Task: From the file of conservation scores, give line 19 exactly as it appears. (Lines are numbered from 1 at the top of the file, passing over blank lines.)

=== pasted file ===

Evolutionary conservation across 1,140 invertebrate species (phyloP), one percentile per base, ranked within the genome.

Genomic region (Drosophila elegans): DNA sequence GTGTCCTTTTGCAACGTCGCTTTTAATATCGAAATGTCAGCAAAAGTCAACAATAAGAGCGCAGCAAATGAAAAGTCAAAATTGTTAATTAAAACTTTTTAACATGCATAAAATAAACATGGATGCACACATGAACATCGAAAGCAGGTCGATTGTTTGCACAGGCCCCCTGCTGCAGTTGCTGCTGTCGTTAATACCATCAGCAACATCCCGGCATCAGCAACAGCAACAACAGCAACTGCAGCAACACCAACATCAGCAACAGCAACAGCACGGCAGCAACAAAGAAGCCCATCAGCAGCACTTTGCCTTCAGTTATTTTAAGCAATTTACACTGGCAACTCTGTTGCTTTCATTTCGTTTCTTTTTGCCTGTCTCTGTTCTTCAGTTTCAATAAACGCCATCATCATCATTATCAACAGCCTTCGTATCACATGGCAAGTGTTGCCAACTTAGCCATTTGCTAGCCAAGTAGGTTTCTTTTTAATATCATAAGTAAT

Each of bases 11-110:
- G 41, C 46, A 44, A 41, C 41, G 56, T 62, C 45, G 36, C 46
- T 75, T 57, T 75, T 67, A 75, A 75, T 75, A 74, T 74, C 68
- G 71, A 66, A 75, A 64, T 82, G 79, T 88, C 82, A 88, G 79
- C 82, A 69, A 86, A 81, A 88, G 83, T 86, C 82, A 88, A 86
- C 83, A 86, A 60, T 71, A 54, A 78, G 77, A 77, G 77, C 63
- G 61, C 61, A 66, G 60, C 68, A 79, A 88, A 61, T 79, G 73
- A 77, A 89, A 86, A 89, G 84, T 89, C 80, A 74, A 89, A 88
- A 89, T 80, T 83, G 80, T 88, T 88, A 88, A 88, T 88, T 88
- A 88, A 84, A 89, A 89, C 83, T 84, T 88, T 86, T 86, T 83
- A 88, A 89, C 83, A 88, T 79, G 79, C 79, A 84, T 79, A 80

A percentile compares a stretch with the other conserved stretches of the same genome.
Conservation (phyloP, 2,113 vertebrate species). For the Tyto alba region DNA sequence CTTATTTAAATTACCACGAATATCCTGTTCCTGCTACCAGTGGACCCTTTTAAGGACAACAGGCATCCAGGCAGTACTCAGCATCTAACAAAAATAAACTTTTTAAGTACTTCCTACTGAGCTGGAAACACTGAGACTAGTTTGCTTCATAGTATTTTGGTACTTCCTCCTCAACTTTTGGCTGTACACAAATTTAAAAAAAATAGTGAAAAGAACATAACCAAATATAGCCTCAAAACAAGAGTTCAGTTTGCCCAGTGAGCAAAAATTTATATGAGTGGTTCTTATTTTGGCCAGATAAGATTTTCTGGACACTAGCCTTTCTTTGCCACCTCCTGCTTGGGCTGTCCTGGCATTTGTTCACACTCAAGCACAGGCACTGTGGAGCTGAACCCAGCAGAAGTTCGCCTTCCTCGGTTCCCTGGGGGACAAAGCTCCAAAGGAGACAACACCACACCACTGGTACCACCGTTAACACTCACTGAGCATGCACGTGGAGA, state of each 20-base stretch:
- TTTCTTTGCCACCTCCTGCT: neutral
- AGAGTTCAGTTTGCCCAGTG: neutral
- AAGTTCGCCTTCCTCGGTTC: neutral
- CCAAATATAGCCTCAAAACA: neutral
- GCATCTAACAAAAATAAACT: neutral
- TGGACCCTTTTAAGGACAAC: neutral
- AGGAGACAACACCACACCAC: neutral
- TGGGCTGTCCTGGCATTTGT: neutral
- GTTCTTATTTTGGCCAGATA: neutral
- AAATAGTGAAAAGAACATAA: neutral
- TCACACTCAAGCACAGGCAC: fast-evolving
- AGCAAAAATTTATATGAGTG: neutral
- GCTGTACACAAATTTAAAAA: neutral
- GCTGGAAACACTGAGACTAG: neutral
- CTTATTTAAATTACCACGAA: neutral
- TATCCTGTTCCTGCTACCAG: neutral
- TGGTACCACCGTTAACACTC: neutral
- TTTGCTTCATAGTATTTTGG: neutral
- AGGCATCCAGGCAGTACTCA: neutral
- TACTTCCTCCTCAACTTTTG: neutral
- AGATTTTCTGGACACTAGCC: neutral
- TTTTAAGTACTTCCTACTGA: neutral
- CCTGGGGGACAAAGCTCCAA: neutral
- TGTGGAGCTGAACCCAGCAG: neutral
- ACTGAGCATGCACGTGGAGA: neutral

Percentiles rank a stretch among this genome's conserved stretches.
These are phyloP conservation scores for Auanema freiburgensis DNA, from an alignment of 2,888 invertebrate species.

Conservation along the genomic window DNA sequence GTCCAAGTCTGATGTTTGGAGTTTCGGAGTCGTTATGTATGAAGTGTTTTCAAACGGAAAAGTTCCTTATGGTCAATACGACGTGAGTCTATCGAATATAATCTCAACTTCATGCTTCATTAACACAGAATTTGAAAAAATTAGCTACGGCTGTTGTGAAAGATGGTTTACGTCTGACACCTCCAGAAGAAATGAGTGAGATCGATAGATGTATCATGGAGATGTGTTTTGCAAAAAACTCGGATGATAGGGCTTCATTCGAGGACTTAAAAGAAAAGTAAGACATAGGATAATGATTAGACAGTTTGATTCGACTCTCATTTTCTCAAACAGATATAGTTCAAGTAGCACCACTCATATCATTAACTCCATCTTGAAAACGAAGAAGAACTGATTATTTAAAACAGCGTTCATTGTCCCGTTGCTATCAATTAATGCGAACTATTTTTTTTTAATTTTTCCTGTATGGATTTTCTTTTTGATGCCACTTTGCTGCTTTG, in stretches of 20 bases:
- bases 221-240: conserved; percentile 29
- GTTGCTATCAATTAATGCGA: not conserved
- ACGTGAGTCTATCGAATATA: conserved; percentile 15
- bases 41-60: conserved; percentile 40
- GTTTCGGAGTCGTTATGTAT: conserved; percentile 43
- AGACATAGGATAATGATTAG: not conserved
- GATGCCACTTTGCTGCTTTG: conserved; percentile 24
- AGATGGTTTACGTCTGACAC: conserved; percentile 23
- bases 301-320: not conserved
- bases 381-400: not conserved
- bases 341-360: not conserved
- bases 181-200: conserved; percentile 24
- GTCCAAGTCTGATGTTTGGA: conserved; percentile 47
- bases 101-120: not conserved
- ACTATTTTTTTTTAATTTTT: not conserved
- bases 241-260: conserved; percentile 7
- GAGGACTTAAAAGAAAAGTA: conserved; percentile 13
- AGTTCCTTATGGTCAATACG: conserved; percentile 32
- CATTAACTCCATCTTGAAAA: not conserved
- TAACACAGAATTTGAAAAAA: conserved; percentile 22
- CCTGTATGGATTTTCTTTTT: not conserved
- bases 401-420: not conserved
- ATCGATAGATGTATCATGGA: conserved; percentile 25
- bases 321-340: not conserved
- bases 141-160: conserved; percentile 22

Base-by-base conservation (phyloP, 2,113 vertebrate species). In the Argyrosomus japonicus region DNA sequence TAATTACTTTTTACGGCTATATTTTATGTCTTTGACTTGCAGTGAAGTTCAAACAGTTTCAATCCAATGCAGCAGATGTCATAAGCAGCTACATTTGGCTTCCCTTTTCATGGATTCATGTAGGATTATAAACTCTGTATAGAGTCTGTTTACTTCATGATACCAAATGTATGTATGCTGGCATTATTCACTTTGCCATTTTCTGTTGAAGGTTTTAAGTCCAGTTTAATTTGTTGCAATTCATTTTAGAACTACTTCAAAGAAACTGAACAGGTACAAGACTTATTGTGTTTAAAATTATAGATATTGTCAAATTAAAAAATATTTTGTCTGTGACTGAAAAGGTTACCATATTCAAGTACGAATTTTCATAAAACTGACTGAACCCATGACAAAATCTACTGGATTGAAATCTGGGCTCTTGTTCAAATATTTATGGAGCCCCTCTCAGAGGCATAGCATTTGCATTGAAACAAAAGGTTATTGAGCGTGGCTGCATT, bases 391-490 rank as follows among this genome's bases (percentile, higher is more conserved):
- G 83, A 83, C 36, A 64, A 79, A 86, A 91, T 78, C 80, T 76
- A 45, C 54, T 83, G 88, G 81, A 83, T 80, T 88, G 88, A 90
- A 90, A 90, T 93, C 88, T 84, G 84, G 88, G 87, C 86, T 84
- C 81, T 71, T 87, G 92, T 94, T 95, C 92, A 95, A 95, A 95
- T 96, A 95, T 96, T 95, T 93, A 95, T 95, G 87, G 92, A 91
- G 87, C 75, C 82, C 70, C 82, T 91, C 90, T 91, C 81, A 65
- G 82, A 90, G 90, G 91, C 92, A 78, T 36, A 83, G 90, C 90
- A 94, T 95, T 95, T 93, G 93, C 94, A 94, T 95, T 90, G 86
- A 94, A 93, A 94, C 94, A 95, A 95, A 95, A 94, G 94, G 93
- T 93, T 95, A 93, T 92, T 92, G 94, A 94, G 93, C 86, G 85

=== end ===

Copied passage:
- CCAAATATAGCCTCAAAACA: neutral